Jack Macy from the San Francisco Zero Waste Program presented the very successful progress made in the city in the last decades since they started with the zero waste strategy. According to Macy, the key elements of their strategy were to establish convenient source separation with processing, conduct extensive outreach and education, provide incentives, and implement producer and consumer responsibility policies.
Moreover, the City believed that its zero waste and climate action goals would not likely be achieved under voluntary participation programs alone, so it develop a city ordinance to make recycling and composting mandatory for everyone in San Francisco.
“Before the Mandatory Ordinance we were collecting about 400 tons of compostables a day, and thanks to the Ordinance since it passed in June 2009 we’ve seen almost an overnight a 25% increase of collecting about 500 tons of compostables a day!”, Macy explained.“Today San Francisco has the goal of achieving zero waste by 2020. We are getting close by being at a current diversion rate of 72%”, he concluded.
The Zero Waste Experience in China
One of the main highlights of the Forum was the opportunity to learn from the local experiences on the ground, places in China that are already making difference by changing the way they handle waste.
One of the most inspiring experiences has been developed in Xiao Er Township in Gong County, Yibing, Sichuan Province. Facing a waste generation peak without proper systems to sort it in 2006, the local government collaborated with the local NGO Partnerships for Community Development (PCD) and undertook a pioneer pilot project on waste separation was launched in 2007. After six years of trial, most people of Xiao Er Township now give greater importance to waste treatment and they are much more aware of the issue than before. Moreover, the volume of greenhouse gas emissions of Xiao Er has gone down which in turn contributes to improving the environment.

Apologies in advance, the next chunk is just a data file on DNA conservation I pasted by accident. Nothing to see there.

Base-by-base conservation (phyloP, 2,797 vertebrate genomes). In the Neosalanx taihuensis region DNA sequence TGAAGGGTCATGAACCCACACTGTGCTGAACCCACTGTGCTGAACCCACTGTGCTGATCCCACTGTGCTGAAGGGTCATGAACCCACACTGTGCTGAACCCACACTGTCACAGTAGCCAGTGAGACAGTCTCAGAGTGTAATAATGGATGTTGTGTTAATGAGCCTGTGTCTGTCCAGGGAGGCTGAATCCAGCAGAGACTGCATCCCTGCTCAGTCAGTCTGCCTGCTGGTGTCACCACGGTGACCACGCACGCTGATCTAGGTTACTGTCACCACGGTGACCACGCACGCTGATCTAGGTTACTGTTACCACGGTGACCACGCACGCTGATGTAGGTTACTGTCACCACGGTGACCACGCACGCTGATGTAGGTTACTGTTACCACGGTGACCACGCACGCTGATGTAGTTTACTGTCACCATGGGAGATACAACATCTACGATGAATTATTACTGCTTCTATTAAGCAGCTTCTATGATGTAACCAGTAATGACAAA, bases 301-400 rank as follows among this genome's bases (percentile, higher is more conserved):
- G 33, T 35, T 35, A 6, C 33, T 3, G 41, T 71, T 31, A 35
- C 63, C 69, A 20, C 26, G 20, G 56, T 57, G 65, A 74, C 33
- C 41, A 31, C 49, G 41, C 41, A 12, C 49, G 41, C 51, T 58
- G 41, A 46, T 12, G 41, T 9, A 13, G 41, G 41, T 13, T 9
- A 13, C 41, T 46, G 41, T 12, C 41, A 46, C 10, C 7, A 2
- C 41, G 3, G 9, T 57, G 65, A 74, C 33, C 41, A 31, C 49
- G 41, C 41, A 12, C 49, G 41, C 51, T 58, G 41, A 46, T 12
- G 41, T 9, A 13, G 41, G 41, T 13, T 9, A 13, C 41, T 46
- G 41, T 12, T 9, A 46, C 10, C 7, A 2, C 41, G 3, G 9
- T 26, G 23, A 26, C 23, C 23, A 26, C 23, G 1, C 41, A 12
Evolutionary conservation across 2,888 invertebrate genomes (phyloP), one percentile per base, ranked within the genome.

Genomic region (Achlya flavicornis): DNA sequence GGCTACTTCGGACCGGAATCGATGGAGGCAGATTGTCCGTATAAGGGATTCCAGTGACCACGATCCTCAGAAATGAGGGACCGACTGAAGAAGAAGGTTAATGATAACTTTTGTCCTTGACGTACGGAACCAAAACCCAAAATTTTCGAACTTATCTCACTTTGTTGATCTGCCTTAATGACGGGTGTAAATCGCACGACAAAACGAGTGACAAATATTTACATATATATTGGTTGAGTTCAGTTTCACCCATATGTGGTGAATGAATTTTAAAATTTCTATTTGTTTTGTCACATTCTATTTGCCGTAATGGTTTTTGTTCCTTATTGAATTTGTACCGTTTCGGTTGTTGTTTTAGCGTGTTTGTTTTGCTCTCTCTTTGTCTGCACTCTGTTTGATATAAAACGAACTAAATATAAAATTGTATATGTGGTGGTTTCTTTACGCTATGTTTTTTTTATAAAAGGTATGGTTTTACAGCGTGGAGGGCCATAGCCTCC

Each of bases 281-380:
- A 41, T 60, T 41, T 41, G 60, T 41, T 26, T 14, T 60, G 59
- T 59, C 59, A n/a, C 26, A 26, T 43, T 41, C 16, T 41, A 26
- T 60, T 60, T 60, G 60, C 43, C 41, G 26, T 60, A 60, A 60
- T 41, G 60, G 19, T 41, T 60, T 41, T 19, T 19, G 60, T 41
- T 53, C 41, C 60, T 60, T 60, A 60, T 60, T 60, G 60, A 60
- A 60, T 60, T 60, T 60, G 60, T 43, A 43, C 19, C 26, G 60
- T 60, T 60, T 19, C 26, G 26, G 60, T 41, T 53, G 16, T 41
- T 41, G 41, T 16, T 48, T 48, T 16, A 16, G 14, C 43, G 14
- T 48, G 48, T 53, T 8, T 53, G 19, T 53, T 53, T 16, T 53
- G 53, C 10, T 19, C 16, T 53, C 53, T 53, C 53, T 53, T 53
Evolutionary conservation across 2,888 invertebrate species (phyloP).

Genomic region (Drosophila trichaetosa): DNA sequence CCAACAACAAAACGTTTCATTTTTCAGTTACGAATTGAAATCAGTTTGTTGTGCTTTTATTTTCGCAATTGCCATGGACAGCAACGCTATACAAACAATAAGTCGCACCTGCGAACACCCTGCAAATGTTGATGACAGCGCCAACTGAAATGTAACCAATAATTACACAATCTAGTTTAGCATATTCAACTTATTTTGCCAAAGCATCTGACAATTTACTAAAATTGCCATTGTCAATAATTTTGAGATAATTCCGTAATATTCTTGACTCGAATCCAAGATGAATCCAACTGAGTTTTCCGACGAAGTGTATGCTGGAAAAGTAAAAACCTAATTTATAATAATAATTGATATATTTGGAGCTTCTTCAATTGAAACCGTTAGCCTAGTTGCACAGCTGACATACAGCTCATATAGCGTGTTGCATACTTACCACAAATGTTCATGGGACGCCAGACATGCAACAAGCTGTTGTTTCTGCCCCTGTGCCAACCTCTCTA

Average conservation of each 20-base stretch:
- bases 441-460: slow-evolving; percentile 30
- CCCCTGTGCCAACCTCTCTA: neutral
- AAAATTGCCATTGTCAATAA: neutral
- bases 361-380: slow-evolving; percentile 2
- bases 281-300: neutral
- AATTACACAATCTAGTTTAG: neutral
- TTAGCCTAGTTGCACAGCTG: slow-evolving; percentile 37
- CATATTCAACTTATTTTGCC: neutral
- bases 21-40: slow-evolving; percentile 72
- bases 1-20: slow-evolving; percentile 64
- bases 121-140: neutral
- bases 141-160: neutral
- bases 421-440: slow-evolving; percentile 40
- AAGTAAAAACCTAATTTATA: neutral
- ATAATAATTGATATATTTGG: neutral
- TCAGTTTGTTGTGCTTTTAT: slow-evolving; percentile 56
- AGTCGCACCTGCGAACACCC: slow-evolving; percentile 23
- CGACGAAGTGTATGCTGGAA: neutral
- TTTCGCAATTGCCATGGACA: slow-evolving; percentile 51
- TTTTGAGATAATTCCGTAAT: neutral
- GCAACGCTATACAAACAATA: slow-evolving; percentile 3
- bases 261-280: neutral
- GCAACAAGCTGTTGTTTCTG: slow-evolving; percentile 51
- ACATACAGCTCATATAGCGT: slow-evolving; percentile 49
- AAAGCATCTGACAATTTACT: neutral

Read here the full story of Xiao Er Township.
A climate policy challenge
Even if these local experiences are illuminating the path towards a Low-Carbon, Toxic-Free development for China, the Forum devoted special attention to the policy obstacles that may be hindering further progress. Mao Da from RREI presented its research about the national renewable energy subsidies given to waste incinerators. The full report is available here, in Chinese.
“Waste incinerators receive benefits for every kilowatt of electricity put on the national grid. In this sense, there is a strong economical interest in burning waste and this is an uneven playing field for policies aiming at waste prevention, reuse and recycling which would offer higher climate benefits”, Mao Da said.
His research, which is planned to be published in early 2015, recommends the cancellation of the renewable energy subsidies for trash incineration, as well as its classification as a low-carbon technology. Moreover, it suggests implementing Pay-As-You-Throw system (see examples such system in Europe here) and shift subsidies towards waste management systems that can be truly low-carbon, such as recycling and composting.
Overall, the Zero Waste and Low Carbon Forum was an excellent opportunity to explore the potential of such development in China, opening up new exciting connections, conversations and projects for the future.
 See http://www.marincarbonproject.org/marin-carbon-project-science for the latest bibliography on this work.